Being faced with sexual harassment at work is difficult. It can interfere with your ability to perform your job at best, and, at worst, it can result in a toxic environment where you do not feel safe. Despite this, many incidents of sexual harassment go unreported or under-reported. Victims may not report it because of concern about lost income, job security, or future career growth.
It is exactly this lack of reporting though that allows sexual harassment to continue to plague workplaces. When infractions are not dealt with, a harasser may become emboldened by the lack of redress—and increase the intensity or frequency of their harassing behavior. What’s more, a lack of reported cases can indicate that no problem exists, when it actually does. This sends a wrong message to employees, employers, and the lawmakers who are responsible for the passage of employment laws.
What Is Sexual Harassment?
According to the federal Equal Employment Opportunity Commission, sexual harassment is defined as unwelcome verbal or physical behavior that is based on gender (sex). Sexual harassment can be verbal, physical, or visual, and it can be overt or subtle. A victim may be any gender and a harasser may be any gender. Sexual harassment can occur between people with equal power (coworker to coworker, supervisor to supervisor) and between people with unequal power (manager to employee, owner to employee).
There are two types of sexual harassment complaints: “quid pro quo” and “hostile environment.” To be successful, any workplace sexual harassment complaint, from Jackson to Acme, must prove that one of these conditions existed. According to Merriam-Webster:
- “Quid pro quo” is “sexual harassment in which the satisfaction of sexual demands is made the condition of job benefits or continued employment or is used as the basis for employment decisions regarding the individual.”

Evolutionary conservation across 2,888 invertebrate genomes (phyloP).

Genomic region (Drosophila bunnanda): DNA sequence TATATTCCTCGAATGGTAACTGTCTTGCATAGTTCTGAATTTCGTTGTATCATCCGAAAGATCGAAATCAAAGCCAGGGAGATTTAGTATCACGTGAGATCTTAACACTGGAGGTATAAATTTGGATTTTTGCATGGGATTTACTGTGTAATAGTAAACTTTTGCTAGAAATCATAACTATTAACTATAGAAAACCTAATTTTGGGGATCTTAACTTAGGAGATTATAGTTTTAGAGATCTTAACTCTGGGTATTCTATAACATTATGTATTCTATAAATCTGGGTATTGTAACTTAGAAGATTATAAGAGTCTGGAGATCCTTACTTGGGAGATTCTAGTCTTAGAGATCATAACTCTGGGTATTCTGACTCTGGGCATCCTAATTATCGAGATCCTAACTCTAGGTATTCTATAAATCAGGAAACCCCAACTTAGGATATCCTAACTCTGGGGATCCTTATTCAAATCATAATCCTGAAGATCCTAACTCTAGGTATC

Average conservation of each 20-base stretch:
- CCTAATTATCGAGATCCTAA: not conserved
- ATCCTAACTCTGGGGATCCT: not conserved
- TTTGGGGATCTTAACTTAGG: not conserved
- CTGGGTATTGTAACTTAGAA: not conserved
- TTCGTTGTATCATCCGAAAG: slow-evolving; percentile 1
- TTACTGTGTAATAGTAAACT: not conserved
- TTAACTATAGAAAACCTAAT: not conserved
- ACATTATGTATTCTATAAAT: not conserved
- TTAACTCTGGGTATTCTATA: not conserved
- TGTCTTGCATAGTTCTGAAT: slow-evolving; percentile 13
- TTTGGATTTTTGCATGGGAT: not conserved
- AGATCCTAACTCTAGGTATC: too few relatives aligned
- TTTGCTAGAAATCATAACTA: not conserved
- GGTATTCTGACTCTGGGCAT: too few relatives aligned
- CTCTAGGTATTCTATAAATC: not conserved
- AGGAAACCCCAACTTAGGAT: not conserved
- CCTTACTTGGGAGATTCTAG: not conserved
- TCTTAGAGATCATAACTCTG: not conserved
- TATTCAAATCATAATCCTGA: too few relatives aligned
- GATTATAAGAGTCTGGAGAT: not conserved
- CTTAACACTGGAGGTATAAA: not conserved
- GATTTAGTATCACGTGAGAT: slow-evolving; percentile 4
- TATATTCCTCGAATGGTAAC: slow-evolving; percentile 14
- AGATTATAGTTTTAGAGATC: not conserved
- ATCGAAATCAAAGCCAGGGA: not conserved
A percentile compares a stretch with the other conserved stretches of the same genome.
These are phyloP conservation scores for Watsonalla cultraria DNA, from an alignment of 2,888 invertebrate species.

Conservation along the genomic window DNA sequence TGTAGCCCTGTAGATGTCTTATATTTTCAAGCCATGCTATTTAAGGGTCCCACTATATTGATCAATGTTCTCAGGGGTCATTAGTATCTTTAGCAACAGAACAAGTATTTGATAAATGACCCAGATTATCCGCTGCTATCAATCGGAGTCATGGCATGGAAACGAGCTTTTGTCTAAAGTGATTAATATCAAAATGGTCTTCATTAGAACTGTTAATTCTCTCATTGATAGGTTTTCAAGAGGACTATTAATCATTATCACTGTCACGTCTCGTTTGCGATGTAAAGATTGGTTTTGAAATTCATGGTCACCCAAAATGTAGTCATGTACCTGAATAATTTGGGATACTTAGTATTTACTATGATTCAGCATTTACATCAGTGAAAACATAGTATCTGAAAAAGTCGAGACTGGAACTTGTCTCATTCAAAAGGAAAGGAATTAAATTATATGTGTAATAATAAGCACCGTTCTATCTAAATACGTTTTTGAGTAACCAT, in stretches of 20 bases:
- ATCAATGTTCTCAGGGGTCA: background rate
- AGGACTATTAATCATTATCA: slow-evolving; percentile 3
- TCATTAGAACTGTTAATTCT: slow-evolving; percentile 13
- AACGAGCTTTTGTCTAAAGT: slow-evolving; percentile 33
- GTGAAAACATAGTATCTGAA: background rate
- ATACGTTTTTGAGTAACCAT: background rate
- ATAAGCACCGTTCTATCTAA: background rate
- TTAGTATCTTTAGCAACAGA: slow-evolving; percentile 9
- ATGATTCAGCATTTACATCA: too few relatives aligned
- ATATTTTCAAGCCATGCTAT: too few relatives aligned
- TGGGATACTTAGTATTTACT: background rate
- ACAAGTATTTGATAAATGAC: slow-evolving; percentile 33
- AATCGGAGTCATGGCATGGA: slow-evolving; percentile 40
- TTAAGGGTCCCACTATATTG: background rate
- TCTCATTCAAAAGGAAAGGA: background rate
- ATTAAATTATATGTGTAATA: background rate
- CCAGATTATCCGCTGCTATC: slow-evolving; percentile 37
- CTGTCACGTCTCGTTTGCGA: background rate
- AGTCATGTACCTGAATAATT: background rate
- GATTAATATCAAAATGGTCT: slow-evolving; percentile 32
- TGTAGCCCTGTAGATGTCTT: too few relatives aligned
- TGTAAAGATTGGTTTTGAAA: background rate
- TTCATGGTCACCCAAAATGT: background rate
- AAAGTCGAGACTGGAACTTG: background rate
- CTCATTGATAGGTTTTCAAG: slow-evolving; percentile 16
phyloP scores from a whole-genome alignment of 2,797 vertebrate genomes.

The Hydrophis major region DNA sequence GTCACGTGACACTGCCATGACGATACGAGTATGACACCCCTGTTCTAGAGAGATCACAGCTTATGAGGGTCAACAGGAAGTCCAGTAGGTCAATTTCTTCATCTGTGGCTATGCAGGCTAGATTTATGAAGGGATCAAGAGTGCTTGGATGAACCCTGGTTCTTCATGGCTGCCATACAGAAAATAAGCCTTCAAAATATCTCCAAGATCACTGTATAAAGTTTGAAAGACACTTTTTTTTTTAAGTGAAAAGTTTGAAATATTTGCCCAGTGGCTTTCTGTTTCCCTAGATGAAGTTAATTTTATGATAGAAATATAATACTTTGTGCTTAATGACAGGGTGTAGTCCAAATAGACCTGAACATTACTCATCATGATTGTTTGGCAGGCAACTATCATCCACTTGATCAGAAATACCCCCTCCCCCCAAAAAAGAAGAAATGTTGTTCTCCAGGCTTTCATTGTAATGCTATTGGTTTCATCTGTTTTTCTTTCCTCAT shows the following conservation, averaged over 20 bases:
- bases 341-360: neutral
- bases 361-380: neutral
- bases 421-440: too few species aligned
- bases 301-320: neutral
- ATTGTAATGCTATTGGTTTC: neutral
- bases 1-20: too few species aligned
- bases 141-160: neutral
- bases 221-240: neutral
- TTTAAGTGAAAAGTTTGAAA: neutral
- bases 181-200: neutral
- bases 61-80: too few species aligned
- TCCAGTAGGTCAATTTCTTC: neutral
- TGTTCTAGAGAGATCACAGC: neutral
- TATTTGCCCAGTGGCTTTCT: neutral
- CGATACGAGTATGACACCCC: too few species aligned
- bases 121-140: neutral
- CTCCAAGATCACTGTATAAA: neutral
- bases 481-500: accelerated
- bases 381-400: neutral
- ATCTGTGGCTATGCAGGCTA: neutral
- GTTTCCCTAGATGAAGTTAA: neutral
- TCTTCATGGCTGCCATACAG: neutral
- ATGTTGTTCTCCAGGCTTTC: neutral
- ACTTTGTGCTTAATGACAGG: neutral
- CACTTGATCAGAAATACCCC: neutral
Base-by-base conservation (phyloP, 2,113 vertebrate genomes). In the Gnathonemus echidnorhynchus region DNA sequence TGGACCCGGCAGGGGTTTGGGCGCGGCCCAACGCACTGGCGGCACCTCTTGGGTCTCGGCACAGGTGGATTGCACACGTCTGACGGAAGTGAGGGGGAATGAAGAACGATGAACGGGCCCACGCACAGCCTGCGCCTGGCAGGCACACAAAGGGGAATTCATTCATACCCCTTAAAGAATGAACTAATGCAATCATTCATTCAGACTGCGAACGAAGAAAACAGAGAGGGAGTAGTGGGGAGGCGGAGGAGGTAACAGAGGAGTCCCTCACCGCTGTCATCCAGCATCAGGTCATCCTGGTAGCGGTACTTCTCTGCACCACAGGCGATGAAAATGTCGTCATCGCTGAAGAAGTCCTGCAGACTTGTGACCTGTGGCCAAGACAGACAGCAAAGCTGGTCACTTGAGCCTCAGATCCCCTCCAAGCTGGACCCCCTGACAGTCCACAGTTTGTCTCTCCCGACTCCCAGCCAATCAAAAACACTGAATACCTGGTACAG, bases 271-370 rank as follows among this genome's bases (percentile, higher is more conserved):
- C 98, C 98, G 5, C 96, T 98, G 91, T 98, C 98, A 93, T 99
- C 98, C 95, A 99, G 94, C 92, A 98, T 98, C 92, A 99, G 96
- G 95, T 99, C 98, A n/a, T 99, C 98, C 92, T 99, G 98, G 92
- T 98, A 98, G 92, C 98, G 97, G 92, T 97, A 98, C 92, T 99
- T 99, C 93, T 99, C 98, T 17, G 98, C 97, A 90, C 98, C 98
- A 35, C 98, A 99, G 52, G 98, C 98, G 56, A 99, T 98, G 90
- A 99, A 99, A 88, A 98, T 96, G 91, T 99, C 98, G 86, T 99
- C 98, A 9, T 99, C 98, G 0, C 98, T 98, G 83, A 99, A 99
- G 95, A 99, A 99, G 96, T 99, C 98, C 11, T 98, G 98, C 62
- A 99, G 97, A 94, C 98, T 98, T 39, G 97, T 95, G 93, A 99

- A “hostile environment” is “sexual harassment that has the effect of unreasonably interfering with a victim’s work performance or creating an intimidating, hostile, or offensive working environment that affects the victim’s psychological well-being.”
Wyoming Fair Employment Practices Act
In 1965, the Wyoming Fair Employment Practices Act made it illegal for employers to discriminate on the basis of gender. Specifically, the law prohibits employers from refusing to hire, from firing, from refusing to promote, from demoting, and from discriminating against a qualified person because of gender, race, color, age, ancestry, or nationality. In particular, this law relates to compensation and to the terms, conditions, or privileges of a job. It applies to all public and private employers who have two or more employees.
Note that this law does not require employers to train employees and management on the prevention of sexual harassment. However, the state recommends it.
If You Are a Victim
If you are a victim of sexual harassment at work, it is important to know your rights. Information about Wyoming and federal employment laws is available online, and legal experts can help you through the complaint process.
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